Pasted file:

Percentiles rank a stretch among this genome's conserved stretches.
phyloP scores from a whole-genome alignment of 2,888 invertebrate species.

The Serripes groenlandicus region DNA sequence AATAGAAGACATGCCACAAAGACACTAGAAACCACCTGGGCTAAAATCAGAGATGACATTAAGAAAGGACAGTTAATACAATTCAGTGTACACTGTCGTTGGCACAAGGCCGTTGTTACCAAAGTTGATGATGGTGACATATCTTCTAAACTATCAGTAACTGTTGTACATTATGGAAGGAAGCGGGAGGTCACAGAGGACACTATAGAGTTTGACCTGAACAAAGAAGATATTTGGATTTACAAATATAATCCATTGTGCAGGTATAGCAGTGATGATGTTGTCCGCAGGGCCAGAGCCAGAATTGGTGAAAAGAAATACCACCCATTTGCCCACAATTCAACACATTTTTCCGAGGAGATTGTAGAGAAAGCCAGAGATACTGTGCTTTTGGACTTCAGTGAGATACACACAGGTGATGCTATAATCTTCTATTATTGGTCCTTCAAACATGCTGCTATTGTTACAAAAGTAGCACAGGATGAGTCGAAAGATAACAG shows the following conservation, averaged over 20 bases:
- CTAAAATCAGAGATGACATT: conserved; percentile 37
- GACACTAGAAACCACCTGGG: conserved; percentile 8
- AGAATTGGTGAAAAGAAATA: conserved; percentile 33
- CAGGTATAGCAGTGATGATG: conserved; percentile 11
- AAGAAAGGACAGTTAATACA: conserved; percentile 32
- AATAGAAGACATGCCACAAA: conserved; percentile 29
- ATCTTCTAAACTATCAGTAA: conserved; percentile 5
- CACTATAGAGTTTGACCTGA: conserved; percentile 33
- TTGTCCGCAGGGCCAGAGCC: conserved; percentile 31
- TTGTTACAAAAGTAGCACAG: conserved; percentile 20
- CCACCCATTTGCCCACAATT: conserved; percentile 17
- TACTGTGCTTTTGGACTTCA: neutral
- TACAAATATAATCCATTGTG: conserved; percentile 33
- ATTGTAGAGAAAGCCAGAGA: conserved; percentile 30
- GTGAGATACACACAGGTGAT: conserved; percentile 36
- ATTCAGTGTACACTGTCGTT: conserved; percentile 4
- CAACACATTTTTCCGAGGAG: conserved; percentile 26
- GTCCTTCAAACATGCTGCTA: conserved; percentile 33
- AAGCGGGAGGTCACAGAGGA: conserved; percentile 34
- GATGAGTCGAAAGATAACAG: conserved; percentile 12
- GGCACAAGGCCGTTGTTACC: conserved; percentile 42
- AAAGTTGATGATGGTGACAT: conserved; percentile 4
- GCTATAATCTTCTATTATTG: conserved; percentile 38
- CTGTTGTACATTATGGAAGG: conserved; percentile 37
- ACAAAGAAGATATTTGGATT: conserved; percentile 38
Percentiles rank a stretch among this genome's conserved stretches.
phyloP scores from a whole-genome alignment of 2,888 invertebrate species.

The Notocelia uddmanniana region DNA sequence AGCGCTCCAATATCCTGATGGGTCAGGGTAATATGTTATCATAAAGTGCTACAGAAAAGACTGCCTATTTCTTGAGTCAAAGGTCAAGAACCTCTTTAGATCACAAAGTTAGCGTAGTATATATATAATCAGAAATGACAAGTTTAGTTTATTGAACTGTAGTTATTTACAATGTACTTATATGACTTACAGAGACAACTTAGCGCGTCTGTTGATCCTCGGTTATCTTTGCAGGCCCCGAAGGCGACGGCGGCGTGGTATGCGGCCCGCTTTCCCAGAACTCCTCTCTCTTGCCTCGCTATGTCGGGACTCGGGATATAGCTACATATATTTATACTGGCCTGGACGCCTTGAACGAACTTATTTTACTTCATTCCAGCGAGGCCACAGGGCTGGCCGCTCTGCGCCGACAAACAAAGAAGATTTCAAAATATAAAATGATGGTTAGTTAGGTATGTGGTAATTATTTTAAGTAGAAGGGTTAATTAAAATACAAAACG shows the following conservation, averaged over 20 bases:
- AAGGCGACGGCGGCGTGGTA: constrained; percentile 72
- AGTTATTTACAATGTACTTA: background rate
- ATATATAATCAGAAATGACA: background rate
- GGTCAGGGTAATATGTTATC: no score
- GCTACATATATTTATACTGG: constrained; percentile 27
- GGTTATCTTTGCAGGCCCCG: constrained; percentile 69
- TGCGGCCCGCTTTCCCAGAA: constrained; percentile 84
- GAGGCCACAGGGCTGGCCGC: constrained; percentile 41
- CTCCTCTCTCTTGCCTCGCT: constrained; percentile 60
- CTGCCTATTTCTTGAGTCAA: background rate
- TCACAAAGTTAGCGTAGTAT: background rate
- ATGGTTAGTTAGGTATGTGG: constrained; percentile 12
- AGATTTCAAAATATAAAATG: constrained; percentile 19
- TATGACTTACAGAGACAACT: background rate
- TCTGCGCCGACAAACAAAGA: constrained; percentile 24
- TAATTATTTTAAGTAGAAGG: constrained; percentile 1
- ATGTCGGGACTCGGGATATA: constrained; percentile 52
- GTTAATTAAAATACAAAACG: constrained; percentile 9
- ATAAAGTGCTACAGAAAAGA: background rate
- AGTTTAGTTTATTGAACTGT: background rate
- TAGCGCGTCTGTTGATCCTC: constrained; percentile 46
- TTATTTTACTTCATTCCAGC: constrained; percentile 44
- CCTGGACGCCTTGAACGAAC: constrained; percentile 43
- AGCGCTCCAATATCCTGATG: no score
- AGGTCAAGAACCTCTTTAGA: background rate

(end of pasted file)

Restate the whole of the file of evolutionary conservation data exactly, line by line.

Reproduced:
Percentiles rank a stretch among this genome's conserved stretches.
phyloP scores from a whole-genome alignment of 2,888 invertebrate species.

The Serripes groenlandicus region DNA sequence AATAGAAGACATGCCACAAAGACACTAGAAACCACCTGGGCTAAAATCAGAGATGACATTAAGAAAGGACAGTTAATACAATTCAGTGTACACTGTCGTTGGCACAAGGCCGTTGTTACCAAAGTTGATGATGGTGACATATCTTCTAAACTATCAGTAACTGTTGTACATTATGGAAGGAAGCGGGAGGTCACAGAGGACACTATAGAGTTTGACCTGAACAAAGAAGATATTTGGATTTACAAATATAATCCATTGTGCAGGTATAGCAGTGATGATGTTGTCCGCAGGGCCAGAGCCAGAATTGGTGAAAAGAAATACCACCCATTTGCCCACAATTCAACACATTTTTCCGAGGAGATTGTAGAGAAAGCCAGAGATACTGTGCTTTTGGACTTCAGTGAGATACACACAGGTGATGCTATAATCTTCTATTATTGGTCCTTCAAACATGCTGCTATTGTTACAAAAGTAGCACAGGATGAGTCGAAAGATAACAG shows the following conservation, averaged over 20 bases:
- CTAAAATCAGAGATGACATT: conserved; percentile 37
- GACACTAGAAACCACCTGGG: conserved; percentile 8
- AGAATTGGTGAAAAGAAATA: conserved; percentile 33
- CAGGTATAGCAGTGATGATG: conserved; percentile 11
- AAGAAAGGACAGTTAATACA: conserved; percentile 32
- AATAGAAGACATGCCACAAA: conserved; percentile 29
- ATCTTCTAAACTATCAGTAA: conserved; percentile 5
- CACTATAGAGTTTGACCTGA: conserved; percentile 33
- TTGTCCGCAGGGCCAGAGCC: conserved; percentile 31
- TTGTTACAAAAGTAGCACAG: conserved; percentile 20
- CCACCCATTTGCCCACAATT: conserved; percentile 17
- TACTGTGCTTTTGGACTTCA: neutral
- TACAAATATAATCCATTGTG: conserved; percentile 33
- ATTGTAGAGAAAGCCAGAGA: conserved; percentile 30
- GTGAGATACACACAGGTGAT: conserved; percentile 36
- ATTCAGTGTACACTGTCGTT: conserved; percentile 4
- CAACACATTTTTCCGAGGAG: conserved; percentile 26
- GTCCTTCAAACATGCTGCTA: conserved; percentile 33
- AAGCGGGAGGTCACAGAGGA: conserved; percentile 34
- GATGAGTCGAAAGATAACAG: conserved; percentile 12
- GGCACAAGGCCGTTGTTACC: conserved; percentile 42
- AAAGTTGATGATGGTGACAT: conserved; percentile 4
- GCTATAATCTTCTATTATTG: conserved; percentile 38
- CTGTTGTACATTATGGAAGG: conserved; percentile 37
- ACAAAGAAGATATTTGGATT: conserved; percentile 38
Percentiles rank a stretch among this genome's conserved stretches.
phyloP scores from a whole-genome alignment of 2,888 invertebrate species.

The Notocelia uddmanniana region DNA sequence AGCGCTCCAATATCCTGATGGGTCAGGGTAATATGTTATCATAAAGTGCTACAGAAAAGACTGCCTATTTCTTGAGTCAAAGGTCAAGAACCTCTTTAGATCACAAAGTTAGCGTAGTATATATATAATCAGAAATGACAAGTTTAGTTTATTGAACTGTAGTTATTTACAATGTACTTATATGACTTACAGAGACAACTTAGCGCGTCTGTTGATCCTCGGTTATCTTTGCAGGCCCCGAAGGCGACGGCGGCGTGGTATGCGGCCCGCTTTCCCAGAACTCCTCTCTCTTGCCTCGCTATGTCGGGACTCGGGATATAGCTACATATATTTATACTGGCCTGGACGCCTTGAACGAACTTATTTTACTTCATTCCAGCGAGGCCACAGGGCTGGCCGCTCTGCGCCGACAAACAAAGAAGATTTCAAAATATAAAATGATGGTTAGTTAGGTATGTGGTAATTATTTTAAGTAGAAGGGTTAATTAAAATACAAAACG shows the following conservation, averaged over 20 bases:
- AAGGCGACGGCGGCGTGGTA: constrained; percentile 72
- AGTTATTTACAATGTACTTA: background rate
- ATATATAATCAGAAATGACA: background rate
- GGTCAGGGTAATATGTTATC: no score
- GCTACATATATTTATACTGG: constrained; percentile 27
- GGTTATCTTTGCAGGCCCCG: constrained; percentile 69
- TGCGGCCCGCTTTCCCAGAA: constrained; percentile 84
- GAGGCCACAGGGCTGGCCGC: constrained; percentile 41
- CTCCTCTCTCTTGCCTCGCT: constrained; percentile 60
- CTGCCTATTTCTTGAGTCAA: background rate
- TCACAAAGTTAGCGTAGTAT: background rate
- ATGGTTAGTTAGGTATGTGG: constrained; percentile 12
- AGATTTCAAAATATAAAATG: constrained; percentile 19
- TATGACTTACAGAGACAACT: background rate
- TCTGCGCCGACAAACAAAGA: constrained; percentile 24
- TAATTATTTTAAGTAGAAGG: constrained; percentile 1
- ATGTCGGGACTCGGGATATA: constrained; percentile 52
- GTTAATTAAAATACAAAACG: constrained; percentile 9
- ATAAAGTGCTACAGAAAAGA: background rate
- AGTTTAGTTTATTGAACTGT: background rate
- TAGCGCGTCTGTTGATCCTC: constrained; percentile 46
- TTATTTTACTTCATTCCAGC: constrained; percentile 44
- CCTGGACGCCTTGAACGAAC: constrained; percentile 43
- AGCGCTCCAATATCCTGATG: no score
- AGGTCAAGAACCTCTTTAGA: background rate